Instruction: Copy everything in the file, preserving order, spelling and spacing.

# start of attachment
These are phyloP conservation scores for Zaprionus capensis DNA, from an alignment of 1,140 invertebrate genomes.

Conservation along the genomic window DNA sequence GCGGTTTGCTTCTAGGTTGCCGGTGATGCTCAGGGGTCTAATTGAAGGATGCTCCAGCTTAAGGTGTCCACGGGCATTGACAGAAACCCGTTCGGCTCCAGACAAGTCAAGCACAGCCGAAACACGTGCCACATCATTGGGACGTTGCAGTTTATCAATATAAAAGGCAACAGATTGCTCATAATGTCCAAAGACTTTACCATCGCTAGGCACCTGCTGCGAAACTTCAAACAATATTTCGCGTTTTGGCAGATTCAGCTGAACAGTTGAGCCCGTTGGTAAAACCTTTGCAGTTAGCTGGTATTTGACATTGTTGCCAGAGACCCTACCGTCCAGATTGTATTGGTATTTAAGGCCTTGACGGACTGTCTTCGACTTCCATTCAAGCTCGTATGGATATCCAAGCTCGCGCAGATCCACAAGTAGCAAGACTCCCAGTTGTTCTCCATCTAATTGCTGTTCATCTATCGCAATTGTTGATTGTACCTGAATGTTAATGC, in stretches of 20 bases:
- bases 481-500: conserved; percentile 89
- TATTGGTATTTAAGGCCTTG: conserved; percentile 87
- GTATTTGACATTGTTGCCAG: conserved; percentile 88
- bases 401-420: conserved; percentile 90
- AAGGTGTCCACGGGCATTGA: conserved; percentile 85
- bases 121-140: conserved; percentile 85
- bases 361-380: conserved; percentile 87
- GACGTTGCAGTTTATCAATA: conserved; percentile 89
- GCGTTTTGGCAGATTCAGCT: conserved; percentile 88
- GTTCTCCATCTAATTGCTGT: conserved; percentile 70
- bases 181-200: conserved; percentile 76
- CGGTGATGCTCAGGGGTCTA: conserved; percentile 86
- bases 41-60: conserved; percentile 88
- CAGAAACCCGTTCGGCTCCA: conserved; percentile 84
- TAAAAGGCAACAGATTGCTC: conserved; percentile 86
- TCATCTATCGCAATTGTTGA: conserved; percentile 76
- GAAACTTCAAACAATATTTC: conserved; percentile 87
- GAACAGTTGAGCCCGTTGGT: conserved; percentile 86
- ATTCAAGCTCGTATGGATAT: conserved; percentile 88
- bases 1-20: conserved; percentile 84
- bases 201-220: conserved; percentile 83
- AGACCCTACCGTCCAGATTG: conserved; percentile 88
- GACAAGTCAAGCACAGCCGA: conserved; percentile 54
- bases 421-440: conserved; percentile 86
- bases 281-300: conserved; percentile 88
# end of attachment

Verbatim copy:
These are phyloP conservation scores for Zaprionus capensis DNA, from an alignment of 1,140 invertebrate genomes.

Conservation along the genomic window DNA sequence GCGGTTTGCTTCTAGGTTGCCGGTGATGCTCAGGGGTCTAATTGAAGGATGCTCCAGCTTAAGGTGTCCACGGGCATTGACAGAAACCCGTTCGGCTCCAGACAAGTCAAGCACAGCCGAAACACGTGCCACATCATTGGGACGTTGCAGTTTATCAATATAAAAGGCAACAGATTGCTCATAATGTCCAAAGACTTTACCATCGCTAGGCACCTGCTGCGAAACTTCAAACAATATTTCGCGTTTTGGCAGATTCAGCTGAACAGTTGAGCCCGTTGGTAAAACCTTTGCAGTTAGCTGGTATTTGACATTGTTGCCAGAGACCCTACCGTCCAGATTGTATTGGTATTTAAGGCCTTGACGGACTGTCTTCGACTTCCATTCAAGCTCGTATGGATATCCAAGCTCGCGCAGATCCACAAGTAGCAAGACTCCCAGTTGTTCTCCATCTAATTGCTGTTCATCTATCGCAATTGTTGATTGTACCTGAATGTTAATGC, in stretches of 20 bases:
- bases 481-500: conserved; percentile 89
- TATTGGTATTTAAGGCCTTG: conserved; percentile 87
- GTATTTGACATTGTTGCCAG: conserved; percentile 88
- bases 401-420: conserved; percentile 90
- AAGGTGTCCACGGGCATTGA: conserved; percentile 85
- bases 121-140: conserved; percentile 85
- bases 361-380: conserved; percentile 87
- GACGTTGCAGTTTATCAATA: conserved; percentile 89
- GCGTTTTGGCAGATTCAGCT: conserved; percentile 88
- GTTCTCCATCTAATTGCTGT: conserved; percentile 70
- bases 181-200: conserved; percentile 76
- CGGTGATGCTCAGGGGTCTA: conserved; percentile 86
- bases 41-60: conserved; percentile 88
- CAGAAACCCGTTCGGCTCCA: conserved; percentile 84
- TAAAAGGCAACAGATTGCTC: conserved; percentile 86
- TCATCTATCGCAATTGTTGA: conserved; percentile 76
- GAAACTTCAAACAATATTTC: conserved; percentile 87
- GAACAGTTGAGCCCGTTGGT: conserved; percentile 86
- ATTCAAGCTCGTATGGATAT: conserved; percentile 88
- bases 1-20: conserved; percentile 84
- bases 201-220: conserved; percentile 83
- AGACCCTACCGTCCAGATTG: conserved; percentile 88
- GACAAGTCAAGCACAGCCGA: conserved; percentile 54
- bases 421-440: conserved; percentile 86
- bases 281-300: conserved; percentile 88